CDER Drug Trials Report Shows Declining Enrollment

February 11, 2019

CDER released its fourth annual Drug Trials Snapshots report, which shows a significant drop in the number of participants in pivotal novel drug trials that led to agency approvals.

The overall number of participants dropped by more than half from approximately 106,000 in 2015 to 44,000 in 2018, according to the latest report.

Mark Summers, president, patient engagement, WCG Clinical, noted that clinical studies — especially those for cancer drugs — don’t need as many people as they used to.

“In areas like oncology everything’s moving toward biomarkers. You don’t need as large a population. That could be a factor as well,” Summers said, cautioning that the report doesn’t speak for overall participation in clinical studies because it only covers the enrollment rate of pivotal studies for FDA approved drugs.

Another significant trend was a shift in the trial demographics toward inclusion of more female and black or African American participants. The overall percentage of women increased from 40 percent in 2015 to 56 percent in 2018, while black or African American participation doubled from 5 percent in 2015 to 10 percent in 2018. Hispanics were not recorded in the first two snapshot reports but accounted for 14 percent in 2017 and 2018.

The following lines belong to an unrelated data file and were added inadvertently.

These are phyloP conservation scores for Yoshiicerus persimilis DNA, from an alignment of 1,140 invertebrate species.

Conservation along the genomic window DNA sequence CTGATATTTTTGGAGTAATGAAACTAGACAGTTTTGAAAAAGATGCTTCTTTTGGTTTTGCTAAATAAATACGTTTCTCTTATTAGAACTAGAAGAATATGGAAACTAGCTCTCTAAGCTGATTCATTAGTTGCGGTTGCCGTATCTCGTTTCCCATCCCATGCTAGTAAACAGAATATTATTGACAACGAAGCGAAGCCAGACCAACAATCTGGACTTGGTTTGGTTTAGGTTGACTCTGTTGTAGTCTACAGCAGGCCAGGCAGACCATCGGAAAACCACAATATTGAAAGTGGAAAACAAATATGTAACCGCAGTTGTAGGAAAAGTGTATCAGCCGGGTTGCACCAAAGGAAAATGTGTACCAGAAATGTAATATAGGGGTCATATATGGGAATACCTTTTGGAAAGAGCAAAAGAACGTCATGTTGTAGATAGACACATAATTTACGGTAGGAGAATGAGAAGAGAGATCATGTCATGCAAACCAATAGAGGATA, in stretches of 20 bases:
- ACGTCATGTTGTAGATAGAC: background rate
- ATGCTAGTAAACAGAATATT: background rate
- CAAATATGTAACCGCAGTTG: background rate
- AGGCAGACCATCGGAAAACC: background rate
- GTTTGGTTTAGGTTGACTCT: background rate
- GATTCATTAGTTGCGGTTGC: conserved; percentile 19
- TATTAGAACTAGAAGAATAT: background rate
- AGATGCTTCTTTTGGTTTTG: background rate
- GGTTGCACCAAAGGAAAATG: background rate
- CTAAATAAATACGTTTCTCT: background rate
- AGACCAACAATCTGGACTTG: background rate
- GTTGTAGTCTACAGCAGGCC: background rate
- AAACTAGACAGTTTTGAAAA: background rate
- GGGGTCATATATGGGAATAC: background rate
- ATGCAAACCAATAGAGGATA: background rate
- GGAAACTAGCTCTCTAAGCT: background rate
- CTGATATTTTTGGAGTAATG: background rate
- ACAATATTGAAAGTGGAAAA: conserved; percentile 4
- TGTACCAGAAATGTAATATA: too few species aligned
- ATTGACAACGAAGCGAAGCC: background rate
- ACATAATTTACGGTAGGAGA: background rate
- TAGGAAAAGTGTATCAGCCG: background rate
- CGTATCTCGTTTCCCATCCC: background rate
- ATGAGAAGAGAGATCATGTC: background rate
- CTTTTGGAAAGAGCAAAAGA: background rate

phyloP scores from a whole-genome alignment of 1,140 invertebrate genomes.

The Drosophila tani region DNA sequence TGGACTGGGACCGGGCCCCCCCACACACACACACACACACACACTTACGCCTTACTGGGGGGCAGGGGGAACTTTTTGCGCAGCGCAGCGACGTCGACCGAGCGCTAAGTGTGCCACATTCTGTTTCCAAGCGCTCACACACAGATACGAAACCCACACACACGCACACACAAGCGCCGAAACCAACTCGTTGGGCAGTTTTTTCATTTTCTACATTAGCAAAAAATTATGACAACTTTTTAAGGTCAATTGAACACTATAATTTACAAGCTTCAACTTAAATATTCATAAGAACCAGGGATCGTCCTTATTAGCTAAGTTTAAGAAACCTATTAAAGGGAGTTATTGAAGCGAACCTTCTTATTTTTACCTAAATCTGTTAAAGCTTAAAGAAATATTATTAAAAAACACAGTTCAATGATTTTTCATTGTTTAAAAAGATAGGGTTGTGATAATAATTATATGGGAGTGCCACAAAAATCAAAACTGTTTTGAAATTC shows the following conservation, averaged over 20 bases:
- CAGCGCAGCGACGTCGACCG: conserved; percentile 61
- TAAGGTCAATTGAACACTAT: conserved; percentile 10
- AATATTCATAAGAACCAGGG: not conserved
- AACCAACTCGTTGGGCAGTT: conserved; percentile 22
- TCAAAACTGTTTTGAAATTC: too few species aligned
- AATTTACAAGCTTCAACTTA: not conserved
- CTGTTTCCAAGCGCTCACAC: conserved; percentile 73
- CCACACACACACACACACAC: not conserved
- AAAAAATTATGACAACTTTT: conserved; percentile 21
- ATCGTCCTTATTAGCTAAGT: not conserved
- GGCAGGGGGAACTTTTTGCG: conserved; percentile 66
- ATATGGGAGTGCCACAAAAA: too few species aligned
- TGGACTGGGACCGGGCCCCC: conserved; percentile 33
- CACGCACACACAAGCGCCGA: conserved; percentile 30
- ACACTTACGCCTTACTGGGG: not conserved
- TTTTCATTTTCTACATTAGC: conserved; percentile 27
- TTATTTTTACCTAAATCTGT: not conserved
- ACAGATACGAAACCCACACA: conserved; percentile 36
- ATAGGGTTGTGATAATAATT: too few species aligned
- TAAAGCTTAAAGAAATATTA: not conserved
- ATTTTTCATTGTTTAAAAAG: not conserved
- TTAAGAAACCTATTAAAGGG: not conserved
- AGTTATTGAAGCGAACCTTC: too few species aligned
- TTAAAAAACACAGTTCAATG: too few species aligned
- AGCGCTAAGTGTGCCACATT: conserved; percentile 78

“In recent years, the representation of certain subgroups, such as women and people of racial and ethnic minority groups, has become of greater interest to the general public,” CDER director Janet Woodcock said.

The trend for participants aged 65 and older was generally upwards, with a spike in 2017 to 32 percent, but dropping off last year to just 15 percent representation. The spike may have been the result of several trials that were focused toward geriatric patients, such as Portola Pharmaceuticals’ Bevyxxa (betrixaban) for prevention of thromboembolism.

CDER approved 59 novel drugs last year — either new molecular entities or biologics — ranging from oncology drugs to a preventive migraine drug to treatments for bacterial skin infections, smallpox disease and epilepsy, among others.

The report includes data on the ethnicities, age and sex of participants in each approved novel drug trial. Some trials differed significantly in terms of their demographics. For example, participants in the pivotal trial for Amicus Therapeutics’ Fabrys disease treatment Galafold (migalastat) were nearly all white (97 percent) and more than half were female (64 percent).

On the other hand, the key trial for Theratechnologies’ Trogarzo (ibalizumab-uiyk), an HIV-1 treatment, was more evenly distributed, with whites, black or African Americans, Asians and Hispanics accounting for 55 percent, 33 percent, 10 percent and 25 percent of the participants, respectively, with a 15 percent female makeup.

Read the report here:


-By James Miessler